If you’re looking for a good little thriller for these long dark nights this new play by Catherine Lucie serves smart chills. It’s the story of Bronagh, a new mother in an unhappy relationship, who lives an isolated existence and suffers a mental breakdown after a drunken night that is connected – possibly – to a disappearance.
It’s a twisty plot, not to be spoiled, but it’s clear from the start, as she struggles with dreams, myths and memories, that Bronagh is not a reliable narrator. How much and how consciously she manipulates recollections remains the tantalising open question. Psychology and a suggestion of the supernatural are all juggled well by director Blythe Stewart, with the aid of Holly Pigott’s superb set of rotating screens, and some nicely creepy aural contributions from Anna Clock.
There’s some physics, too, via a book Bronagh has read that seems, understandably, to have further addled her brain. This is an interesting avenue that needs clearer elaboration to help the audience a bit. The dialogue isn’t flawless (there’s a ‘gee whizz’), and both male roles could have more depth – a policeman investigating the missing person lacks a dangerous edge. The seeds are there and I wonder if some editing has been too ruthless? Meanwhile, Bronagh’s partner is too generic a “bad sort” and too gullible. Both roles are well performed, by Pat Magnanti and Oliver Britten respectively, but the play is short and they could have easily been extended.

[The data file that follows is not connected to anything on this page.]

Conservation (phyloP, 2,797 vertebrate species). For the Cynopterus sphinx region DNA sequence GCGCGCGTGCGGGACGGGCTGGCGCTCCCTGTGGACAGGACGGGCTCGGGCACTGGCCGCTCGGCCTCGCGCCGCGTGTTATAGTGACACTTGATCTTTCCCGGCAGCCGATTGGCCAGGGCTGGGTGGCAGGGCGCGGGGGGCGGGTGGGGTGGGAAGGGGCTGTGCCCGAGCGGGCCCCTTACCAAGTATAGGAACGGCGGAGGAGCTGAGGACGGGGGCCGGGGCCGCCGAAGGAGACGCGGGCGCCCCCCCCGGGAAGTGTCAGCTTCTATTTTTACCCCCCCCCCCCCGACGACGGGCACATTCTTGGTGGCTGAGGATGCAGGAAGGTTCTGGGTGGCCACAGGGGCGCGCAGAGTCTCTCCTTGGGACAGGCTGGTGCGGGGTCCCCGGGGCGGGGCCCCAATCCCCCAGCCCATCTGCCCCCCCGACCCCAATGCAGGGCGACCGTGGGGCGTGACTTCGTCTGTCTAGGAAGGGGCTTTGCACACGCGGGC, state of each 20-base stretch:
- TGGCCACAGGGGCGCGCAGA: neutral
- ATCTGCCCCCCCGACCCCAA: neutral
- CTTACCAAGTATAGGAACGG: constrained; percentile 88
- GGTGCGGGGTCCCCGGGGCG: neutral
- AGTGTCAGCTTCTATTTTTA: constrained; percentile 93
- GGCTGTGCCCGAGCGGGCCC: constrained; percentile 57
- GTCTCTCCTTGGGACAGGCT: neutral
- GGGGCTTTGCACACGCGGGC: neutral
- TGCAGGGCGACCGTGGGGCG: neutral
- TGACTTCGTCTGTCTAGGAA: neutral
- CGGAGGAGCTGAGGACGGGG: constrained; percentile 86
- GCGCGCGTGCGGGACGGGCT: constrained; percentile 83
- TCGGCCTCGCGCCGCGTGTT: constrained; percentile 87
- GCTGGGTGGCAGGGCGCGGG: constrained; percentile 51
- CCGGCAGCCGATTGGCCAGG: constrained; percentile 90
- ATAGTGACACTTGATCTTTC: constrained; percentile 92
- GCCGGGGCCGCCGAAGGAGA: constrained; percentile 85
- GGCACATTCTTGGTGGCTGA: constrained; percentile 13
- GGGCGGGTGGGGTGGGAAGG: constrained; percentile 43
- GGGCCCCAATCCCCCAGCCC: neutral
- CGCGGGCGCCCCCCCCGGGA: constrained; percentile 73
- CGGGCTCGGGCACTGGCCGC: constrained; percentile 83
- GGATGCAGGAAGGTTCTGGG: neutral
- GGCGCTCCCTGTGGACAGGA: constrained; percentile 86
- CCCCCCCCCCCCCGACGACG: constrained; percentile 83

In the lead role Jill McAusland does an excellent job with a fascinating character. Is Bronagh “not clever enough” or really a “clever clogs”? She is frightened one moment and calculating the next. Sympathetic and scary is a tough call for a performer but McAusland makes you care about the character a great deal. Lucie mixes mental health and domestic abuse issues to great effect, making this a thought-provoking piece. But above all, it is a great yarn, deserving of all those words that make a thriller: intense, taut, engrossing, exciting and entertaining. This play gets a star for each.
Until 3 March 2018
Photo by The Other Richard